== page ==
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‘Peaceful protest is not a crime’: Activists oppose Violet CoCo’s conviction

'The police and the courts are using jail as a deterrent to peaceful protests and this has to stop.'

Photos by Zebedee Parkes.

Over one hundred activists gathered outside NSW Parliament House on Tuesday to protest the conviction of Deanna “Violet” Coco, who was sentenced to 15 months in prison on Friday.

The snap rally was organised by more than fifteen activist groups including Extinction Rebellion, School Strike 4 Climate and the USyd Students’ Representative Council (SRC).

Rachel Evans, the co-convenor of Socialist Alliance and an Extinction Rebellion member, co-chaired the rally alongside Shannon Langford Salisbury, producer of The Pilliga Project documentary.

“The police and the courts are using jail as a deterrent to peaceful protests and this has to stop. Our count is that up to ten environmentalists have been placed in jail over the last two years across Australia,” Evans said.

Human rights lawyer Veronica Koman identified the climate crisis as “the greatest ever threat to human rights.” They said that their position is shared by the United Nations, Human Rights Watch, and Amnesty International, which they are affiliated with.

Eurydice Aroney of the Knitting Nannas read out a statement from fellow activist Marie Flood, which highlighted the importance of the upcoming state election.

“Now is the time to approach your candidates… ask them if re-elected or elected, ‘would you move to repeal the Roads and Crimes Legislation Amendment Act?’” Aroney said, referring to the bill that Coco was arrested for violating.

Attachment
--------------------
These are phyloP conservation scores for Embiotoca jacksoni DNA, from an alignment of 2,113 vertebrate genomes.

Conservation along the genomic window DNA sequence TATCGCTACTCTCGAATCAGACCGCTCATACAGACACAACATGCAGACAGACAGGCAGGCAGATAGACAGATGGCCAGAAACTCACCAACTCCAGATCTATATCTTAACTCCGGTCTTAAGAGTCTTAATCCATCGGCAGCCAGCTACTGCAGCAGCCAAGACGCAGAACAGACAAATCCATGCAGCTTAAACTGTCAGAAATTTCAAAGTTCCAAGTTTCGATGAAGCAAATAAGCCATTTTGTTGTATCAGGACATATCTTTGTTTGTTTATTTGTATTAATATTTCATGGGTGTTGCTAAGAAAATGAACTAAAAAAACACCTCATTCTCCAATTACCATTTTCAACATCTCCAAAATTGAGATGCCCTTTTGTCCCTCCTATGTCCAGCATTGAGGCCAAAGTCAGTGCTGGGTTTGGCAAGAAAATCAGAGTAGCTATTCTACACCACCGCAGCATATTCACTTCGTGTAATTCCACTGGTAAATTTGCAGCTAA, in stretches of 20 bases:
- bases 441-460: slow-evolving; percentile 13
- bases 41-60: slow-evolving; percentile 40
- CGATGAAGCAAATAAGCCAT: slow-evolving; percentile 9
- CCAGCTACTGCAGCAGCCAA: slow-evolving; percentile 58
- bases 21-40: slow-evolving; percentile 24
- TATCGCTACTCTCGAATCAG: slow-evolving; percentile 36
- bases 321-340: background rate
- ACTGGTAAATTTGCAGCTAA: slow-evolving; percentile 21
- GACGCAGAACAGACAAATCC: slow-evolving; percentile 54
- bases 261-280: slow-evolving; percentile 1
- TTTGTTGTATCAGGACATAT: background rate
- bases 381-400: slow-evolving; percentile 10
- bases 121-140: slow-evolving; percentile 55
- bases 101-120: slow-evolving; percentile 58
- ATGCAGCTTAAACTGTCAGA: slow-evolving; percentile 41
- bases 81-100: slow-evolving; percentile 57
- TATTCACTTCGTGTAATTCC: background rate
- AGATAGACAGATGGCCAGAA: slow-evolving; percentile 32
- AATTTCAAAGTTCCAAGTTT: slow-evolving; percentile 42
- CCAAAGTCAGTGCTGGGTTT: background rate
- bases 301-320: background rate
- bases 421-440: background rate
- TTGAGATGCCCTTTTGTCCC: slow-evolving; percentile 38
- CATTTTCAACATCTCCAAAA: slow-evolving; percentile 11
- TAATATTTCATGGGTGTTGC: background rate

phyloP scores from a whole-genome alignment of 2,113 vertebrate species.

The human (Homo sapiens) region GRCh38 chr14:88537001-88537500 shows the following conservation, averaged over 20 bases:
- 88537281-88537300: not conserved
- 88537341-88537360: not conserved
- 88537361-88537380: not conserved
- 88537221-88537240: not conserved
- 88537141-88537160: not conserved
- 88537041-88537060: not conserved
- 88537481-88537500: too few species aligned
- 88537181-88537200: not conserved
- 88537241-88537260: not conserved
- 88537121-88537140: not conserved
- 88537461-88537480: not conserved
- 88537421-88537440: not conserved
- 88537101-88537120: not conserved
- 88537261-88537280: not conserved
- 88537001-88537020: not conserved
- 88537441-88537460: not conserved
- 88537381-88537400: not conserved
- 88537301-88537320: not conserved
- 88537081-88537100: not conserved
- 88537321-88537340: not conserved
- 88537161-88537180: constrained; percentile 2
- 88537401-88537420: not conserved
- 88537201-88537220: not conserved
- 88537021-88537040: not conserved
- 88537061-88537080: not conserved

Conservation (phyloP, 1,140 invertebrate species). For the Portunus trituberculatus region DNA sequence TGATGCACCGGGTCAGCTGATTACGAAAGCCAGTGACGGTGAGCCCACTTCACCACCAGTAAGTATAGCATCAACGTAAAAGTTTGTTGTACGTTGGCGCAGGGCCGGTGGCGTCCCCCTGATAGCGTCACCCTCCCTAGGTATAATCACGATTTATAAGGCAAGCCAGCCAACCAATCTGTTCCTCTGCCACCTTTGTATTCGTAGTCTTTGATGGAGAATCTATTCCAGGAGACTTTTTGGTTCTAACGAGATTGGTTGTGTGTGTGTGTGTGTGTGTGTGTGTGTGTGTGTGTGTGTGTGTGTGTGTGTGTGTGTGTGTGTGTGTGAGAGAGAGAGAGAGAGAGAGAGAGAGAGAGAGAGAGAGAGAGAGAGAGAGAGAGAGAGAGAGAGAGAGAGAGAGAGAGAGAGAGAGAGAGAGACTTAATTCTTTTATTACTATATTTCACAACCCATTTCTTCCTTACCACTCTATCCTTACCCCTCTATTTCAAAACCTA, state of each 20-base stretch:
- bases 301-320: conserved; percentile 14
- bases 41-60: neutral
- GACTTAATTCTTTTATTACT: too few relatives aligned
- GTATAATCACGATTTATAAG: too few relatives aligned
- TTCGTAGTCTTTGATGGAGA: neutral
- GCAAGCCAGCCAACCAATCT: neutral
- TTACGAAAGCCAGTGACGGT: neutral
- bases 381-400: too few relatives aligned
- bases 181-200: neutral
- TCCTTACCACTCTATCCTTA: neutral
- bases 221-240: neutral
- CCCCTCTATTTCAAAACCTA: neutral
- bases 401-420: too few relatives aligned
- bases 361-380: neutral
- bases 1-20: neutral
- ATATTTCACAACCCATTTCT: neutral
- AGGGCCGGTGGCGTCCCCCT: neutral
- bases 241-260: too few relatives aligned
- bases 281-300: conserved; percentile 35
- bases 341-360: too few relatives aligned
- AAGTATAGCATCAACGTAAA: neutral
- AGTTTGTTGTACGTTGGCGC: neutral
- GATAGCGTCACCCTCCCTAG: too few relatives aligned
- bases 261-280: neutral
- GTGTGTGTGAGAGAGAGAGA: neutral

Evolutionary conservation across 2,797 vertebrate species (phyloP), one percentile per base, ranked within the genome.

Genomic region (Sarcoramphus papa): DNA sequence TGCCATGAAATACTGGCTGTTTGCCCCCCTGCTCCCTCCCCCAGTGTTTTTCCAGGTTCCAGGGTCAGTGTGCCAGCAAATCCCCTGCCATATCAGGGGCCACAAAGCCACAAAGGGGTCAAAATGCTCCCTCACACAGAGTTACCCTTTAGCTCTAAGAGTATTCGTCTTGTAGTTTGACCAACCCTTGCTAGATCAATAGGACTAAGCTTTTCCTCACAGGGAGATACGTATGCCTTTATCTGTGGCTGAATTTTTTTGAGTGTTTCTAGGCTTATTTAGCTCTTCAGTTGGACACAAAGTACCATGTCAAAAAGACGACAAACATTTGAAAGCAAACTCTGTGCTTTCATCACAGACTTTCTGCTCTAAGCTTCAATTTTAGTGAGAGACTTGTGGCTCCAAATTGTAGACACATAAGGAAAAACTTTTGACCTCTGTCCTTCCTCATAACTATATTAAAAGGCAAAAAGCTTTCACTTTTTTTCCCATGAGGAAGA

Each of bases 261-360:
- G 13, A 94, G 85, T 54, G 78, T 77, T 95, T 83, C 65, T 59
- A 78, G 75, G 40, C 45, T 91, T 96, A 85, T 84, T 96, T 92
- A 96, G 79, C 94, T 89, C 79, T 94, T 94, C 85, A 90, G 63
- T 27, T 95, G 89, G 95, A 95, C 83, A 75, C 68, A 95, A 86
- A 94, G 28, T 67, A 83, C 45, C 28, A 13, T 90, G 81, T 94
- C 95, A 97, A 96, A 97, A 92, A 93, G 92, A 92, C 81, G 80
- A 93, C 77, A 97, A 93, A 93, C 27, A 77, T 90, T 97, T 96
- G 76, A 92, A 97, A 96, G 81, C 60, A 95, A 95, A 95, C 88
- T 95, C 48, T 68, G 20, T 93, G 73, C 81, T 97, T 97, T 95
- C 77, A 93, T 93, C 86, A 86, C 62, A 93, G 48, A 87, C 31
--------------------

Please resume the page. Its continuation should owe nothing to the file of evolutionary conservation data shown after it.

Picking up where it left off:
Greens Deputy Mayor of Sydney, Sylvie Ellsmore, spoke about the City of Sydney Council’s unanimous vote to support the right to peaceful protest and called on the NSW government to repeal its anti-protest laws.

“A democracy that looks like this is not a democracy we want to support. You are the ones that fight back and say no, willing to put your bodies on the line to peacefully protest about things that are so important,” Ellsmore said.

Maritime Union of Australia Sydney Branch Organiser Shane Reside spoke to the need for activists to protest the existing protest laws before they become more stringent.

“If we allow Violet to be locked up for her demonstration… [the anti-protest laws] are going to expand and they’re going to get worse,” Reside said.

Jay, an activist from Fireproof Australia, spoke in solidarity with Violet’s selfless work and relentless climate activism. They were one of the other protesters who blocked the Harbour Bridge last year with Coco and called her “a force of nature in the climate movement.”

The editor of New Bush Telegraph Bonnie Cassen criticised the State for supporting the massive fossil fuel industry. She said that Coco is a “political prisoner” and that her cause is “a liveable future for the planet.”

Lia Perkins, SRC President, said that the arrest of peaceful protestors like Coco ignores “who is at fault for the climate crisis.

“Ordinary people did not cause the climate crisis. It is corporations who have exploited the planet and just destroy sacred indigenous sites,” said Perkins.

Another action will be held on outside the Downing Centre on 13 December, when Coco is set to appear at a bail hearing.

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